Most women who have breast implants, whether they were placed for a breast augmentation, a breast lift or in breast reconstruction, are quite happy with the beneficial contribution to their appearance. In fact, they can’t and don’t want to imagine being without them, particularly when they are faced with circumstances where their implants need to either be replaced or removed in breast revision surgery.
I have had many patients in their seventies and even eighties that told me, in no uncertain terms, that they wanted their (ruptured) breast implants replaced with new ones and not just permanently removed. They could not nor would not imagine life without them.
There are situations, however, where a woman who has breast implants decides that she no longer wants or needs them. The decision can be affected by a more acute issue directly related to her implant(s) such as a deflation or to other factors. She can then elect to have them surgically removed, a procedure technically known as an explantation.
Listed below are some of the more common (but not only) reasons that a woman would want to have her implant(s) removed:
A) Rupture or deflation of an implant with no desire to replace it
B) Capsular contracture – hardness that has developed around the implant, and which can be associated with deformity and discomfort
C) Breast size is too large at this particular time in her life, not infrequently, a result of considerable weight gain and concomitant breast enlargement over the years
D) Unattractive changes in the appearance of the breasts over time, particularly in association with breast implants that had been placed in front of the muscle and with significant drooping of the breasts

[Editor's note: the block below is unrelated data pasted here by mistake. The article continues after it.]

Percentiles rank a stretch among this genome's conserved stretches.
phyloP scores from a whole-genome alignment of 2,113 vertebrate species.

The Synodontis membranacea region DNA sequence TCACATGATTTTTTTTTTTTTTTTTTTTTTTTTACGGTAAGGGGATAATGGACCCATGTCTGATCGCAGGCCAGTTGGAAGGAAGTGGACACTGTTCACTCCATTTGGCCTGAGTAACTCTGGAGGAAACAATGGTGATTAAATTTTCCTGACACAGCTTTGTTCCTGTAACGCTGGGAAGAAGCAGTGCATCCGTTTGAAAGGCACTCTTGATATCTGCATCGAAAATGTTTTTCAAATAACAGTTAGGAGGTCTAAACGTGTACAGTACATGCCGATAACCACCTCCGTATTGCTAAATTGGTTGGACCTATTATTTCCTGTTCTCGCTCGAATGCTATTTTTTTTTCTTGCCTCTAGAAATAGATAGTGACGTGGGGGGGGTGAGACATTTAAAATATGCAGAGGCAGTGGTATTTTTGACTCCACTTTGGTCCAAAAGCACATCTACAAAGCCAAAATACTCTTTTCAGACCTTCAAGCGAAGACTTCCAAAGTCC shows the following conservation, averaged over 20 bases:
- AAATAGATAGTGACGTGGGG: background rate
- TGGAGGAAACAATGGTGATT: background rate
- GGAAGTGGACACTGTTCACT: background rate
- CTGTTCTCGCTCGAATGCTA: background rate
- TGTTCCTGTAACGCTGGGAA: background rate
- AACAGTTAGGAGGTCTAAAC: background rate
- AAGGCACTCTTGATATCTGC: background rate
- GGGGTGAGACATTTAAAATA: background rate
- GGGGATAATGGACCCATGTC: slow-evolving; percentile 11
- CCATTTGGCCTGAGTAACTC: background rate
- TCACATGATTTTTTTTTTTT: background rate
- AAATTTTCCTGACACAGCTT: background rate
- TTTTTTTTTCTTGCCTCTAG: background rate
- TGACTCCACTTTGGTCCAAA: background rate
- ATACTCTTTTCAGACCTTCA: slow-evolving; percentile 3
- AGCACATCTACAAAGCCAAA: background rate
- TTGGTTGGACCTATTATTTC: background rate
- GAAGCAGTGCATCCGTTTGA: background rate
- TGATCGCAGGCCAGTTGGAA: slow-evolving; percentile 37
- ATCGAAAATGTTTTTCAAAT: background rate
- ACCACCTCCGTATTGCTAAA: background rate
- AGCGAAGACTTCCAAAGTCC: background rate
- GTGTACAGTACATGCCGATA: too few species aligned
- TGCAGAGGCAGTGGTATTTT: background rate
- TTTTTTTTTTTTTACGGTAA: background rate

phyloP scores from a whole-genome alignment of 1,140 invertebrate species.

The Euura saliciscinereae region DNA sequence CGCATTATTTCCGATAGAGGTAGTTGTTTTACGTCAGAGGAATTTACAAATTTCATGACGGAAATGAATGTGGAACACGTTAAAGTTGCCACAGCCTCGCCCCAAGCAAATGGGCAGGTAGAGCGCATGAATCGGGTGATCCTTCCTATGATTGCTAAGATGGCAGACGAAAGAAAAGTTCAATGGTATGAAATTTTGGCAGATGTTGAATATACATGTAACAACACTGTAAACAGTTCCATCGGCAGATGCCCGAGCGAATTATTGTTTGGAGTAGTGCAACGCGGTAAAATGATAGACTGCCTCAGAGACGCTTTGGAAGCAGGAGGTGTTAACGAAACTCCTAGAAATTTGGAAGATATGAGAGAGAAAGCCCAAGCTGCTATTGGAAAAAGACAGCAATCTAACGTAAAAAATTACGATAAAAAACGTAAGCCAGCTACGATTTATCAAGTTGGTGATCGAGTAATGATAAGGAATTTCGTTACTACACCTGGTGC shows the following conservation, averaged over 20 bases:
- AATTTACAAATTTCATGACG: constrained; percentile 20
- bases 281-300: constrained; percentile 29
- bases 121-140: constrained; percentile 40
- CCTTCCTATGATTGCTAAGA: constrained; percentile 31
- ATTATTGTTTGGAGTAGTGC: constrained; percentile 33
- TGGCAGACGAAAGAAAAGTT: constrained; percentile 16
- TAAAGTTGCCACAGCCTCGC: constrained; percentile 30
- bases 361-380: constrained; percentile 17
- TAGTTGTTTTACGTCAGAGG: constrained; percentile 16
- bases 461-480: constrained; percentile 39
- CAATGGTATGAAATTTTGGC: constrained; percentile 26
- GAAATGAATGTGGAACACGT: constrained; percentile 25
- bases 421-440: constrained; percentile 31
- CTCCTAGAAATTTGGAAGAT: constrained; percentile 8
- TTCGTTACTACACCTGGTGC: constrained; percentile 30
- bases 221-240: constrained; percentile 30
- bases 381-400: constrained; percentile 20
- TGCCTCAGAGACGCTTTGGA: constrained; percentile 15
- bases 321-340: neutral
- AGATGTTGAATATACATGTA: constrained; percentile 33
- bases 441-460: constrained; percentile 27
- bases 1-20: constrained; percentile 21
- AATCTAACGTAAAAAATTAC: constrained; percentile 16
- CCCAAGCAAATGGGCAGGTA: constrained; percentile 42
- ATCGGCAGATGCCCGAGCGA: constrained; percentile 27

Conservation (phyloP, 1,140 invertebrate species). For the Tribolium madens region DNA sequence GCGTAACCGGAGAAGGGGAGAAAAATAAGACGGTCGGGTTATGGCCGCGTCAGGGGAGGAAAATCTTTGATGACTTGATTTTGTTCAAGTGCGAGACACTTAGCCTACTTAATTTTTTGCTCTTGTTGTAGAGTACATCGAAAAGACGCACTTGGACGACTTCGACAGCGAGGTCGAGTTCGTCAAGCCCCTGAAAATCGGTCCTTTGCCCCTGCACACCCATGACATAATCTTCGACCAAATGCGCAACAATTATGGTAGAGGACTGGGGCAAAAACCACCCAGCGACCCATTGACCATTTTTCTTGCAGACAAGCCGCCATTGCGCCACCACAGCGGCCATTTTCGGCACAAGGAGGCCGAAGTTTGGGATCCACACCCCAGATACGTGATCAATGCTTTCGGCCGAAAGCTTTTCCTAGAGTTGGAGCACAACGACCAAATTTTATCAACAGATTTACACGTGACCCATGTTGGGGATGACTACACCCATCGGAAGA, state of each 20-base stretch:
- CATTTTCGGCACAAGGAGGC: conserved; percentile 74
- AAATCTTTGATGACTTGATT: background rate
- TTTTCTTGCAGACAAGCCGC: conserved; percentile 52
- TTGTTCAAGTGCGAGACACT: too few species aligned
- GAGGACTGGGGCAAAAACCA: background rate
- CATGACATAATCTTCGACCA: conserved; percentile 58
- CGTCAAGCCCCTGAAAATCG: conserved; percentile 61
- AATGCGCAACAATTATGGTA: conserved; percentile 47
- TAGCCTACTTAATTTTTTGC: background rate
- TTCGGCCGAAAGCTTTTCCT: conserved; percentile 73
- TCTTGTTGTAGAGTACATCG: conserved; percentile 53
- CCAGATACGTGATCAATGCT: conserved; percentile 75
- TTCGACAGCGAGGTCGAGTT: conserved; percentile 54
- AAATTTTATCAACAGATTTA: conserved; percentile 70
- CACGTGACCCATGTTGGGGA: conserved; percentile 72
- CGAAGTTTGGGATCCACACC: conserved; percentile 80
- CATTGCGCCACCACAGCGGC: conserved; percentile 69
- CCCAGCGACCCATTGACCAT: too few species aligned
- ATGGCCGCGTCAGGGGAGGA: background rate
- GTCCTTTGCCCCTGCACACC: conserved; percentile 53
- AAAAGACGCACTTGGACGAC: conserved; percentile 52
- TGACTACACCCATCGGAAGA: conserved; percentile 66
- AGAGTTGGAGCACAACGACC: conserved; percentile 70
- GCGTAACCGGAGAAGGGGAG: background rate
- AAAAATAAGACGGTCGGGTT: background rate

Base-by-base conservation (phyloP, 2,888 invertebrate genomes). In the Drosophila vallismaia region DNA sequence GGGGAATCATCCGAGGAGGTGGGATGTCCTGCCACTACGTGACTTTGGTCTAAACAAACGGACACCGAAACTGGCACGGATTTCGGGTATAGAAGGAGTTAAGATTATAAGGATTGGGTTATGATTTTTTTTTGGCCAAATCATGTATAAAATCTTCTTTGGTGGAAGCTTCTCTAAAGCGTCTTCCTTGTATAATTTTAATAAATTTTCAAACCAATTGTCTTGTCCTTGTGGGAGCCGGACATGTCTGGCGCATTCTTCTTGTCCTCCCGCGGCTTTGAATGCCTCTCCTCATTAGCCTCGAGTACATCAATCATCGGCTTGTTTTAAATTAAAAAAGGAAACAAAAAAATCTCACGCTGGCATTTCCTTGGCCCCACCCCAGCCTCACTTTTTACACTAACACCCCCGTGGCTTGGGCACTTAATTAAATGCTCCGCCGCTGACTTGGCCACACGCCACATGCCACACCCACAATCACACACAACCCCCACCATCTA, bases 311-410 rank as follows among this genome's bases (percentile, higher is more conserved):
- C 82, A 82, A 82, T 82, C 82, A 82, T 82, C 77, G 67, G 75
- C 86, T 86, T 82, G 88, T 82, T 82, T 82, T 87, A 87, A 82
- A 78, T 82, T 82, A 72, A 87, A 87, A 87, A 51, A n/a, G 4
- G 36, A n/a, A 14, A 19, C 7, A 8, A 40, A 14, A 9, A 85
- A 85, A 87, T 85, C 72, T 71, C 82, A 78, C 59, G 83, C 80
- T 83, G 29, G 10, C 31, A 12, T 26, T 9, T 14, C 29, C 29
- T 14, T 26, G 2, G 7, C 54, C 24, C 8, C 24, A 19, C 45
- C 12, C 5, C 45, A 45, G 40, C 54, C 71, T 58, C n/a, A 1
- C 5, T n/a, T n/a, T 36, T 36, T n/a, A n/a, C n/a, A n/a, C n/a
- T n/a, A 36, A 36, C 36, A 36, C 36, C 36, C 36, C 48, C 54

E) No longer wants larger breasts
F) With breast reconstruction – not very happy with the outcome or has had multiple untoward issues that involve the implants – and just wants to move on
The following 36 year old patient of mine is a fairly typical example of an explantation. She consulted with me due to the marked deformities of her breasts and the problems that she had been experiencing for years related to her breast implants. These had been placed above the muscle by a physician who was not a plastic surgeon (photos A, C and E).
She subsequently underwent a bilateral explantation (implant removal) that was virtually pain free for her. In short order, there was a marked improvement in the appearance of her breasts, resolution of her discomfort and no need to be restricted in the clothes that she could wear (photos B, D and F).
For more information on explantations, breast implant exchange or on any other plastic surgery procedure that I perform, you can contact my office at 480-451-3000.
Steven H. Turkeltaub, M.D. P.C.
Scottsdale and Phoenix, Arizona